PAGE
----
I'm trying to display a game in the console window using a screen buffer but cannot compile it.

I have this simple code:

#include <Windows.h>
#include <iostream>
#include <thread>

int main() {
  const int width = 120, height = 40;

  wchar_t* screen = new wchar_t[width * height];
  DWORD bytesWritten = 0;

  while (true) {
    for (int i = 0; i < width * height; i++) screen[i] = L' ';
    wsprintf(&screen[width + 5], L"Testing");

    WriteConsoleOutputCharacter(console, screen, width * height, {0, 0}, &bytesWritten);
    Sleep(1000 / 30);

  return 0;

It won't compile, getting two errors:

test.cpp:16:44: error: cannot convert 'wchar_t*' to 'LPSTR {aka char*}' for argument '1' to 'int wsprintfA(LPSTR, LPCSTR, ...)'


test.cpp:18:87: error: cannot convert 'wchar_t*' to 'LPCSTR {aka const char*}' for argument '2' to 'BOOL WriteConsoleOutputCharacterA(HANDLE, LPCSTR, DWORD, COORD, PDWORD)'

How can I get this working and how to do it even better?

I'm using g++ 6.3.0 to compile.



closed as off-topic by Alexandre Vaillancourt Aug 24 at 12:10

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If this question can be reworded to fit the rules in the help center, please edit the question.

  • 1
    \$\begingroup\$ The error messages are saying wsprintf() and WriteConsoleOutputCharacterA() take char* not wchar_t* arguments. What happens when you change the type of screen to char* (and change the call to new to use char)? \$\endgroup\$ – user1118321 Aug 5 '18 at 15:59
  • \$\begingroup\$ Also changed WriteConsoleOutputCharacter() to WriteConsoleOutputCharacterA() and now it compiles. But VS Code outputs two error messages: argument of type "char *" is incompatible with parameter of type "LPWSTR" (15, 14) and argument of type "const char *" is incompatible with parameter of type "LPCWSTR" (15, 34) for wsprintf() \$\endgroup\$ – Kerdo Aug 5 '18 at 16:02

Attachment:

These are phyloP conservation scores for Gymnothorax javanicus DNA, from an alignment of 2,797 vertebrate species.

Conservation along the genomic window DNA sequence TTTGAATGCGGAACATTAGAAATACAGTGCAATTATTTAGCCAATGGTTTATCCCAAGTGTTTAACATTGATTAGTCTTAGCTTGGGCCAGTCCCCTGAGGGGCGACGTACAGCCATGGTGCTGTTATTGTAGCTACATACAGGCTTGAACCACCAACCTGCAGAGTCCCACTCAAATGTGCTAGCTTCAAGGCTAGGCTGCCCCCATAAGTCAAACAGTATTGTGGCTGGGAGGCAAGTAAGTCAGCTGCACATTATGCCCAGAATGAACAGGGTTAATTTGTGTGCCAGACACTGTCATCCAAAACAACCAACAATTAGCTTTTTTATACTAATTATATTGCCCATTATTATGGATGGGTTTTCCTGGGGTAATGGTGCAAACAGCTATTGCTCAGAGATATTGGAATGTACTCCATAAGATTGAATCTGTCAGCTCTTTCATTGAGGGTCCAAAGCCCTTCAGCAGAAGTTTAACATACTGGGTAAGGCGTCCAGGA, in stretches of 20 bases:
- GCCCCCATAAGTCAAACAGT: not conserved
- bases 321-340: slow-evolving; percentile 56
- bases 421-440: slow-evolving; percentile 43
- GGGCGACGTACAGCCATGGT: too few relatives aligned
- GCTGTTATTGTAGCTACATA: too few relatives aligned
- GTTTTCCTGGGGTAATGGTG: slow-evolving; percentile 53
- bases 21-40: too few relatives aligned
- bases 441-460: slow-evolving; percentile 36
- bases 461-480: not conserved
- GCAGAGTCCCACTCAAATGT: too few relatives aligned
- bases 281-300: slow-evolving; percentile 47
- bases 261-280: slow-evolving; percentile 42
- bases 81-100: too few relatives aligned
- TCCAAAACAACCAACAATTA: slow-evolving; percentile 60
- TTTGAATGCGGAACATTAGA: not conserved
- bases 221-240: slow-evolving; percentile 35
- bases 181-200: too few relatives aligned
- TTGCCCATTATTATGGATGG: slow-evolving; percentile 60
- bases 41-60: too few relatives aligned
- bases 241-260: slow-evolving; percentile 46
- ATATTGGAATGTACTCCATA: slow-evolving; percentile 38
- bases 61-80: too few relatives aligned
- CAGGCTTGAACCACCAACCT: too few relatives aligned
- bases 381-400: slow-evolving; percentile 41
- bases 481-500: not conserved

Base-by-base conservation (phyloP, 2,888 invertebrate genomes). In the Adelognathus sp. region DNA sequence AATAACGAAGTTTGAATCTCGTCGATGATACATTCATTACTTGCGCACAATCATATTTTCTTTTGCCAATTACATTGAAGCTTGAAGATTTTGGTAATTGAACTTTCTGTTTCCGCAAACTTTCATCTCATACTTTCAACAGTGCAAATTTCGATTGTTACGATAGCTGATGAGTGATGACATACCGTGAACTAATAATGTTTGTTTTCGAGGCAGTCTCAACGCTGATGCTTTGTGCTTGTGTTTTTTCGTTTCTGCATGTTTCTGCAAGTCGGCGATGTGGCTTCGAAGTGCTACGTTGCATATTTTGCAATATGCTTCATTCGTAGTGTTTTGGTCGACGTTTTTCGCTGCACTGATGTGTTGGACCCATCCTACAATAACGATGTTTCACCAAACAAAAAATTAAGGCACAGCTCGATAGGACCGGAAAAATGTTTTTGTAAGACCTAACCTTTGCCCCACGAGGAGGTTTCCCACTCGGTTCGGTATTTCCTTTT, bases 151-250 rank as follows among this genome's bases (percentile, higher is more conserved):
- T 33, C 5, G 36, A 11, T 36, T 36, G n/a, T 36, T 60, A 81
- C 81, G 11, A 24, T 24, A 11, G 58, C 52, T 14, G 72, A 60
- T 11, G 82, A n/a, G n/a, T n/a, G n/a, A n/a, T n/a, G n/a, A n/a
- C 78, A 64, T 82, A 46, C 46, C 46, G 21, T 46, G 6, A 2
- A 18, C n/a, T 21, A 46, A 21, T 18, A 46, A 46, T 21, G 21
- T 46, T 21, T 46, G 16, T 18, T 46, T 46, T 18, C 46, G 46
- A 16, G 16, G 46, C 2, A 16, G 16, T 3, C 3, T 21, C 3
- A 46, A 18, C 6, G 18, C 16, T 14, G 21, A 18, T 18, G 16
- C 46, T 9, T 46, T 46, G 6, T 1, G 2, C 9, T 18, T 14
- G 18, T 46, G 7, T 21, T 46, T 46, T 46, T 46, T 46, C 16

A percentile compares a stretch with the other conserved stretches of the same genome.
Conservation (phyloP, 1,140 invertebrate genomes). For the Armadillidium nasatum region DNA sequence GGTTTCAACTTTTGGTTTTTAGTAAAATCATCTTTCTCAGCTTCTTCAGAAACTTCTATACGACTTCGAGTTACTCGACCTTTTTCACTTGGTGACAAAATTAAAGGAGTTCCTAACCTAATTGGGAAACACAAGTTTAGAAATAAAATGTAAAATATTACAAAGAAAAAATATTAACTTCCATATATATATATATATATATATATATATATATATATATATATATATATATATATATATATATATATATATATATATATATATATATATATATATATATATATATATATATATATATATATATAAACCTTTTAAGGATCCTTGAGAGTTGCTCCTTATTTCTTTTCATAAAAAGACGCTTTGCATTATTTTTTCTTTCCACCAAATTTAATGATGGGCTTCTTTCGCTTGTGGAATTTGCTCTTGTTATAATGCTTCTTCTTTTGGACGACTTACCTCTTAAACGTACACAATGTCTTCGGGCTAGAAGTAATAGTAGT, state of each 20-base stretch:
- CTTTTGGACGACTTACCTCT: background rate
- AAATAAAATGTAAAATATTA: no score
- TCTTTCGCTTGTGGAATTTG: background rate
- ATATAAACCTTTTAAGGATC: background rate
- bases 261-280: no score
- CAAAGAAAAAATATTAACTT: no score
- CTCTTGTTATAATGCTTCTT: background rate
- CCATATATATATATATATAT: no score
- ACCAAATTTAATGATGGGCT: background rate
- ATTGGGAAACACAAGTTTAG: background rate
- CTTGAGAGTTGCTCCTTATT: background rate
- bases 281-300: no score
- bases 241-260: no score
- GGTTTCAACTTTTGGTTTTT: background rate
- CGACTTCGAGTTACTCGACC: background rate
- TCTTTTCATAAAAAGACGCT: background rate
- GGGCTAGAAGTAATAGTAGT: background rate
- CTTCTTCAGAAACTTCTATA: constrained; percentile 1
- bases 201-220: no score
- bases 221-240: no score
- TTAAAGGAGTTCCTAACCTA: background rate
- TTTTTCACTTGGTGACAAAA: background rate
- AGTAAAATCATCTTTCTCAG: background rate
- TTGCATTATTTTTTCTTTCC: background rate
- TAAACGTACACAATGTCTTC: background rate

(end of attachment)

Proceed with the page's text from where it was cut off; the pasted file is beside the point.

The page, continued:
• 1
    \$\begingroup\$ For what it's worth, the docs for wsprintfA() say not to use it. In any event, you need to make your screen variable be the same type as the parameter of the function you're calling. If it takes a wchar_t*, then screen should be wchar_t*. If the function takes a char* then screen should be a char*. \$\endgroup\$ – user1118321 Aug 5 '18 at 16:07
  • \$\begingroup\$ Okay, gotcha. Just made myself a helper function: pastebin.com/LstCWUBt and it works perfectly! Thanks! \$\endgroup\$ – Kerdo Aug 5 '18 at 16:13
  • 1
    \$\begingroup\$ @Kerdo if you've solved your problem, feel free to post it as an answer. This will make it more searchable, so other users with similar problems can learn from your solution. \$\endgroup\$ – DMGregory Aug 5 '18 at 21:25

Changed WriteConsoleOutputCharacter() to WriteConsoleOutputCharacterA(), ditched wsprintf(), changed screen[] type from wchar_t* to char* and made my own helper function for displaying on the screen and now it works perfectly!

void toScreen(char*& screen, const int index, const char* text) {
  for (int i = 0; i < strlen(text); i++)
    screen[index + i] = text[i];
  • 1
    \$\begingroup\$ Reasonable. There's nothing inherently wrong with wchar_t, and it's often better, but you need to use the *W functions instead of *A functions. Newer Windows functions (after Windows ME, so 21st century) often do not have *A variants. \$\endgroup\$ – MSalters Aug 6 '18 at 9:59
  • \$\begingroup\$ @MSalters there are a lot of things inherently wrong with wchar_t, but on Windows it is still your best bet indeed :p \$\endgroup\$ – Quentin Aug 9 '18 at 9:05
  • \$\begingroup\$ "strlen(text)" should be placed outside of the loop, otherwise the length will be calculated at EACH iteration, neither automatic compiler optimization helps. \$\endgroup\$ – Gro Aug 24 at 6:47

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